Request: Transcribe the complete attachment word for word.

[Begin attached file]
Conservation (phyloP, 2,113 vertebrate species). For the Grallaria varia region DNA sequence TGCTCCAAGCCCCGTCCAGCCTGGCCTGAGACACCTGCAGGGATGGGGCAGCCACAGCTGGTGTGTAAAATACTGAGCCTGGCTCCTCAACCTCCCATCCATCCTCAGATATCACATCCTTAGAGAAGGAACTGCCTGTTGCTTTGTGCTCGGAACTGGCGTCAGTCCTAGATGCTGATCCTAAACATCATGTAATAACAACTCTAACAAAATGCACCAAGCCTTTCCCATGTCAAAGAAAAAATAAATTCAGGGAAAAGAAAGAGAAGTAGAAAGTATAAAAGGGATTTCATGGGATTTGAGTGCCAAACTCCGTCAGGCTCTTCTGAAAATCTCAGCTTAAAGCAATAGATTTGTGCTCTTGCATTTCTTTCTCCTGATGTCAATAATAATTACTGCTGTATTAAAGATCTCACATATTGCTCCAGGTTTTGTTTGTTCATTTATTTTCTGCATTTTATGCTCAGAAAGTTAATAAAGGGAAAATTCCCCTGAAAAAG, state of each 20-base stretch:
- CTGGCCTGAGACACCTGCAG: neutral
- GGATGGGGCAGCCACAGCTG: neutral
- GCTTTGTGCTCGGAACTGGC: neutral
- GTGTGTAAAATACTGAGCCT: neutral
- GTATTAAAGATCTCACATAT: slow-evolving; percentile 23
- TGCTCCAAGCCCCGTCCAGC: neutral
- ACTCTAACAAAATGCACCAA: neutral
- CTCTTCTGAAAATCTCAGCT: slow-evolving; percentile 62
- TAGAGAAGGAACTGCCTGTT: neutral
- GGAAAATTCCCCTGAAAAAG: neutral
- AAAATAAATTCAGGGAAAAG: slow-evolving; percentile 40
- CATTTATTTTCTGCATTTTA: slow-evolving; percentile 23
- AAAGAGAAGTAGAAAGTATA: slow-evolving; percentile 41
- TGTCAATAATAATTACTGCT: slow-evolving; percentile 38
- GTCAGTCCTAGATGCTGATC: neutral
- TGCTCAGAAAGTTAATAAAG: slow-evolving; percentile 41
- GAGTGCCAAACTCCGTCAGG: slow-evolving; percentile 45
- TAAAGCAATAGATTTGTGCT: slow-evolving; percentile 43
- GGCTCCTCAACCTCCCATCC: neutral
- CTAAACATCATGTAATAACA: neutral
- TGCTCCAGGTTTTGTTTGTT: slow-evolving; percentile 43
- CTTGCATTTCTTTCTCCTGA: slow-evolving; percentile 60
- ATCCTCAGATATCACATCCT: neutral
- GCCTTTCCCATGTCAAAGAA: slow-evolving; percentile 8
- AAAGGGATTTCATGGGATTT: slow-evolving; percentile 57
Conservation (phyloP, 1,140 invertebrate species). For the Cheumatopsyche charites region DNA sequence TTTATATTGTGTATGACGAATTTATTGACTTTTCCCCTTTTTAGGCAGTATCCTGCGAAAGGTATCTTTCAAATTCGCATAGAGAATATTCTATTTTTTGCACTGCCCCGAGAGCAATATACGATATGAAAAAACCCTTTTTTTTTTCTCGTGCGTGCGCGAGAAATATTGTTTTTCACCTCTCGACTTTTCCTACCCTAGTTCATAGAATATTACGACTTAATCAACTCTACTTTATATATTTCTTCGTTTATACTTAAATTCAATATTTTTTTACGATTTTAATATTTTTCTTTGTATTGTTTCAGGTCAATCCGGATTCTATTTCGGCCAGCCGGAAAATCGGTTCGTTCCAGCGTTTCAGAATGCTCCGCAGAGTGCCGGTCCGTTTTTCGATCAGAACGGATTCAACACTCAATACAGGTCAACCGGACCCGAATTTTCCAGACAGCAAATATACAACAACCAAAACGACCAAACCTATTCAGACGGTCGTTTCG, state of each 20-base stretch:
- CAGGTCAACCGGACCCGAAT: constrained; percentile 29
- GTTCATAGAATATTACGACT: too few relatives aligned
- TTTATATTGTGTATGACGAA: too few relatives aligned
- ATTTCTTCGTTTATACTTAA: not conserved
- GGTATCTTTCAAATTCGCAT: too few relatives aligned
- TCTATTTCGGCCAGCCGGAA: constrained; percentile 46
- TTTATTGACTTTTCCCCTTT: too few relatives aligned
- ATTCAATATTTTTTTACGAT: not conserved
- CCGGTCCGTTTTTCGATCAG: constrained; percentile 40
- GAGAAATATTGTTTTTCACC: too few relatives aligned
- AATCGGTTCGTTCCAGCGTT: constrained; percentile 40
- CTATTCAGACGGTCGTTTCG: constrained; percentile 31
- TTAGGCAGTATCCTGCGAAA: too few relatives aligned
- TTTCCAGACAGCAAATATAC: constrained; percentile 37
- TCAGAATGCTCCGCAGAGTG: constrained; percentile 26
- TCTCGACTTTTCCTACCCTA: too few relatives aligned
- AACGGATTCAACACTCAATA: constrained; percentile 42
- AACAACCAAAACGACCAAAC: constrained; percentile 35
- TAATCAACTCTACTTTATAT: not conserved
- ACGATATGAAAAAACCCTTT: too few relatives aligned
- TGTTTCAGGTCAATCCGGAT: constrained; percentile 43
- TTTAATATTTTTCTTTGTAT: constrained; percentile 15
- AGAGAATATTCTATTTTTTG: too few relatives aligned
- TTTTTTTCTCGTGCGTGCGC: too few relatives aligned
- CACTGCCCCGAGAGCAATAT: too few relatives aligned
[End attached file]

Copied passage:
Conservation (phyloP, 2,113 vertebrate species). For the Grallaria varia region DNA sequence TGCTCCAAGCCCCGTCCAGCCTGGCCTGAGACACCTGCAGGGATGGGGCAGCCACAGCTGGTGTGTAAAATACTGAGCCTGGCTCCTCAACCTCCCATCCATCCTCAGATATCACATCCTTAGAGAAGGAACTGCCTGTTGCTTTGTGCTCGGAACTGGCGTCAGTCCTAGATGCTGATCCTAAACATCATGTAATAACAACTCTAACAAAATGCACCAAGCCTTTCCCATGTCAAAGAAAAAATAAATTCAGGGAAAAGAAAGAGAAGTAGAAAGTATAAAAGGGATTTCATGGGATTTGAGTGCCAAACTCCGTCAGGCTCTTCTGAAAATCTCAGCTTAAAGCAATAGATTTGTGCTCTTGCATTTCTTTCTCCTGATGTCAATAATAATTACTGCTGTATTAAAGATCTCACATATTGCTCCAGGTTTTGTTTGTTCATTTATTTTCTGCATTTTATGCTCAGAAAGTTAATAAAGGGAAAATTCCCCTGAAAAAG, state of each 20-base stretch:
- CTGGCCTGAGACACCTGCAG: neutral
- GGATGGGGCAGCCACAGCTG: neutral
- GCTTTGTGCTCGGAACTGGC: neutral
- GTGTGTAAAATACTGAGCCT: neutral
- GTATTAAAGATCTCACATAT: slow-evolving; percentile 23
- TGCTCCAAGCCCCGTCCAGC: neutral
- ACTCTAACAAAATGCACCAA: neutral
- CTCTTCTGAAAATCTCAGCT: slow-evolving; percentile 62
- TAGAGAAGGAACTGCCTGTT: neutral
- GGAAAATTCCCCTGAAAAAG: neutral
- AAAATAAATTCAGGGAAAAG: slow-evolving; percentile 40
- CATTTATTTTCTGCATTTTA: slow-evolving; percentile 23
- AAAGAGAAGTAGAAAGTATA: slow-evolving; percentile 41
- TGTCAATAATAATTACTGCT: slow-evolving; percentile 38
- GTCAGTCCTAGATGCTGATC: neutral
- TGCTCAGAAAGTTAATAAAG: slow-evolving; percentile 41
- GAGTGCCAAACTCCGTCAGG: slow-evolving; percentile 45
- TAAAGCAATAGATTTGTGCT: slow-evolving; percentile 43
- GGCTCCTCAACCTCCCATCC: neutral
- CTAAACATCATGTAATAACA: neutral
- TGCTCCAGGTTTTGTTTGTT: slow-evolving; percentile 43
- CTTGCATTTCTTTCTCCTGA: slow-evolving; percentile 60
- ATCCTCAGATATCACATCCT: neutral
- GCCTTTCCCATGTCAAAGAA: slow-evolving; percentile 8
- AAAGGGATTTCATGGGATTT: slow-evolving; percentile 57
Conservation (phyloP, 1,140 invertebrate species). For the Cheumatopsyche charites region DNA sequence TTTATATTGTGTATGACGAATTTATTGACTTTTCCCCTTTTTAGGCAGTATCCTGCGAAAGGTATCTTTCAAATTCGCATAGAGAATATTCTATTTTTTGCACTGCCCCGAGAGCAATATACGATATGAAAAAACCCTTTTTTTTTTCTCGTGCGTGCGCGAGAAATATTGTTTTTCACCTCTCGACTTTTCCTACCCTAGTTCATAGAATATTACGACTTAATCAACTCTACTTTATATATTTCTTCGTTTATACTTAAATTCAATATTTTTTTACGATTTTAATATTTTTCTTTGTATTGTTTCAGGTCAATCCGGATTCTATTTCGGCCAGCCGGAAAATCGGTTCGTTCCAGCGTTTCAGAATGCTCCGCAGAGTGCCGGTCCGTTTTTCGATCAGAACGGATTCAACACTCAATACAGGTCAACCGGACCCGAATTTTCCAGACAGCAAATATACAACAACCAAAACGACCAAACCTATTCAGACGGTCGTTTCG, state of each 20-base stretch:
- CAGGTCAACCGGACCCGAAT: constrained; percentile 29
- GTTCATAGAATATTACGACT: too few relatives aligned
- TTTATATTGTGTATGACGAA: too few relatives aligned
- ATTTCTTCGTTTATACTTAA: not conserved
- GGTATCTTTCAAATTCGCAT: too few relatives aligned
- TCTATTTCGGCCAGCCGGAA: constrained; percentile 46
- TTTATTGACTTTTCCCCTTT: too few relatives aligned
- ATTCAATATTTTTTTACGAT: not conserved
- CCGGTCCGTTTTTCGATCAG: constrained; percentile 40
- GAGAAATATTGTTTTTCACC: too few relatives aligned
- AATCGGTTCGTTCCAGCGTT: constrained; percentile 40
- CTATTCAGACGGTCGTTTCG: constrained; percentile 31
- TTAGGCAGTATCCTGCGAAA: too few relatives aligned
- TTTCCAGACAGCAAATATAC: constrained; percentile 37
- TCAGAATGCTCCGCAGAGTG: constrained; percentile 26
- TCTCGACTTTTCCTACCCTA: too few relatives aligned
- AACGGATTCAACACTCAATA: constrained; percentile 42
- AACAACCAAAACGACCAAAC: constrained; percentile 35
- TAATCAACTCTACTTTATAT: not conserved
- ACGATATGAAAAAACCCTTT: too few relatives aligned
- TGTTTCAGGTCAATCCGGAT: constrained; percentile 43
- TTTAATATTTTTCTTTGTAT: constrained; percentile 15
- AGAGAATATTCTATTTTTTG: too few relatives aligned
- TTTTTTTCTCGTGCGTGCGC: too few relatives aligned
- CACTGCCCCGAGAGCAATAT: too few relatives aligned